“The student network made learning interactive and insightful”
Junichiro Toya participated in the Master's Courses in Dementia Care for Physicians and graduated as a Silvia doctor. He is a family practitioner at the Sakura-shinmachi urban clinic in Musashino, Japan, who cares for patients with dementia in their homes.
How useful will the education be in your profession?
– I learned about dementia care systematically and comprehensively in this master course. And I will now try to make an education system for dementia care for family physicians in Japan.
During the course I have learned about dementia care in various phases of the disease, systematically and holistically. From dementia screening, diagnosis, management of behavioral and psychotic symptoms of dementia, BPSD, to terminal care and supporting of the family. All subjects and themes in the course were provided with practical exercises and patient cases from the viewpoint of the daily practice as a physician. It has made me reflect upon my clinical practice and rethink what I can do best for my patients as a general practitioner.
What are the challenges for dementia care in Japan?
– Japan has rapidly become a super aging society. The Japanese government has therefore promoted to shift the health care system from hospital-centered to community-based.
For nearly ten years, I have changed the focus of my daily practice from outpatient to in-home medical care. Through my clinical experience from visiting patients at home and at care facilities, I have come across an increasing amount of people with dementia in various phases of the disease.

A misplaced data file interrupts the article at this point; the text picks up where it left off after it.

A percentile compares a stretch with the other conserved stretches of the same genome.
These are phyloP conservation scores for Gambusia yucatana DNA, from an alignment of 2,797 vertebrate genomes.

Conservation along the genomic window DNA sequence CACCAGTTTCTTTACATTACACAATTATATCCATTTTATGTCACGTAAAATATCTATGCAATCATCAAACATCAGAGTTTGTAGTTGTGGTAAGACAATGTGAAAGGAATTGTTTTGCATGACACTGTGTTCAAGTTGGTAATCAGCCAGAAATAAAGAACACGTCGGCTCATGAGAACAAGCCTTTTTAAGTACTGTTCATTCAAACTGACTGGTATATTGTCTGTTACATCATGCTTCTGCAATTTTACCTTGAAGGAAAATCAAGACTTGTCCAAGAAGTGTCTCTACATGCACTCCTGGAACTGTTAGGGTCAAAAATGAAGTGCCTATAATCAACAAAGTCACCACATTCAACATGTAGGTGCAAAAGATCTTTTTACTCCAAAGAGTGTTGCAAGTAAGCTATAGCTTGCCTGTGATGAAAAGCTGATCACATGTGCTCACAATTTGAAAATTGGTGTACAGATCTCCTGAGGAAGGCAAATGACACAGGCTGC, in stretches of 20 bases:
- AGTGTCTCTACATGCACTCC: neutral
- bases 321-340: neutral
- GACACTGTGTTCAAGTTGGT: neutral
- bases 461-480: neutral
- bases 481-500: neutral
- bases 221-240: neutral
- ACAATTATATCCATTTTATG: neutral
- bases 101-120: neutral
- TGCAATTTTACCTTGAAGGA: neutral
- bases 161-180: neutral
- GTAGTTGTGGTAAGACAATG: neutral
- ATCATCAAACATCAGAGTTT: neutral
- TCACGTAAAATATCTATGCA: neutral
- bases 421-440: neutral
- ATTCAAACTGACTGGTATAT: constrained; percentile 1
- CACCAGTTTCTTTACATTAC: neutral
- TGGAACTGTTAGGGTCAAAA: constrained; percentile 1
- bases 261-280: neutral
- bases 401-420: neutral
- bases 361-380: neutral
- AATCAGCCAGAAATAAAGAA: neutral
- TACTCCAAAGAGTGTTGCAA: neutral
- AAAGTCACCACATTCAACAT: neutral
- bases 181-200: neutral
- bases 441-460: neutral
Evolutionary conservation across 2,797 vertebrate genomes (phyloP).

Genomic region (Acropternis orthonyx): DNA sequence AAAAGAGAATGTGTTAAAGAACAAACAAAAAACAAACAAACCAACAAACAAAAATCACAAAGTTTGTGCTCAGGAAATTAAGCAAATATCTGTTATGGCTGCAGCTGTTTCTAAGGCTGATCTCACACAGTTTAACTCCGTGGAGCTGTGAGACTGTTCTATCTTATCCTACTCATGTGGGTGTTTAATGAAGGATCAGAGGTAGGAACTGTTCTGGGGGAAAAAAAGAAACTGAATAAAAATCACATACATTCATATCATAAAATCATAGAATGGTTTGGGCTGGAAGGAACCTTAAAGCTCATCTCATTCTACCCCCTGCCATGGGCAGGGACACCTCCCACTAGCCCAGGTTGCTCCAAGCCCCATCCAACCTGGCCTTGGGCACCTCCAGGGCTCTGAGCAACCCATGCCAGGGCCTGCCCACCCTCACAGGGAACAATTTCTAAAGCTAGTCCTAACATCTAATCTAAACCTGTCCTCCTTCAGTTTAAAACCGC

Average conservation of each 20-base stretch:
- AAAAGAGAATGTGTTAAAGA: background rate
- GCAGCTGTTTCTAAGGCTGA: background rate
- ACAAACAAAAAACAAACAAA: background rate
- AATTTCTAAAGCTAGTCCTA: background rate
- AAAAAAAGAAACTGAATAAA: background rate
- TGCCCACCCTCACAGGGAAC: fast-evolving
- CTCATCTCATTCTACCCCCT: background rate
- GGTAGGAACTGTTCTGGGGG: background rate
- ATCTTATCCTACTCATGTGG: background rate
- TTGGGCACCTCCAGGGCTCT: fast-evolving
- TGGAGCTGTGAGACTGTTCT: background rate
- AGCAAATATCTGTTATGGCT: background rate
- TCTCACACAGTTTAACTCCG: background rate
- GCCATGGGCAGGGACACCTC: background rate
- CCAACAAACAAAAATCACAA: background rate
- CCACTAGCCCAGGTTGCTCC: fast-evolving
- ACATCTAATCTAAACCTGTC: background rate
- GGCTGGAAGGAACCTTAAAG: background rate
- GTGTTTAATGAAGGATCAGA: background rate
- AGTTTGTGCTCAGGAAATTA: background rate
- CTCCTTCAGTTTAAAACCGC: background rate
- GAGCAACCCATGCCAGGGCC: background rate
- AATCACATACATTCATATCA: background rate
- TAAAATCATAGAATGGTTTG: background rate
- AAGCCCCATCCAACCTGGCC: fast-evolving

I felt that many of those with dementia and their families had not received sufficient care and support, despite the fact that they had many problems and difficulties in their daily lives due to dementia. I also recognized that there was a lack of education in dementia care for primary care physicians, community nurses, professional caregivers and the staff at care facilities.
It has been said that the rates of dementia diagnosis and management in primary care settings are low in Japan. Primary care physicians are, however, expected to play a central role in dementia diagnosis and management as the number of people with dementia is estimated to reach 7 million in 2025 in Japan.
The master's courses is a web-based education, the teachers are researchers in the dementia field and interaction between the participants are stimulated. How do you like the web format?
– One of the main reasons for me to decide to participate in and to be able to continue this master's program, despite working full-time, was that the course was provided through the web as a distance education. The contents of the course could be accessible at any time and any place by smartphone or tablet. It enabled me to sometimes spend my commuting time studying. It was also very useful for me to have access to the online library at Karolinska Institutet as I could read and download articles from its vast collection of scientific journals.
The course has provided an international network of physicians working in dementia health care. Has the network been useful for you?
– It was required that the classmates reviewed each other’s course reports. This has made learning more interactive and insightful. All participants from various countries are physicians who have some kind of sub-specialty like myself. Through peer review-style discussions, I had many opportunities to learn from my classmates, such as from their specialist’s works and the knowledge and views they provided. It was also useful to discuss and understand the differences in the dementia health care systems in various countries.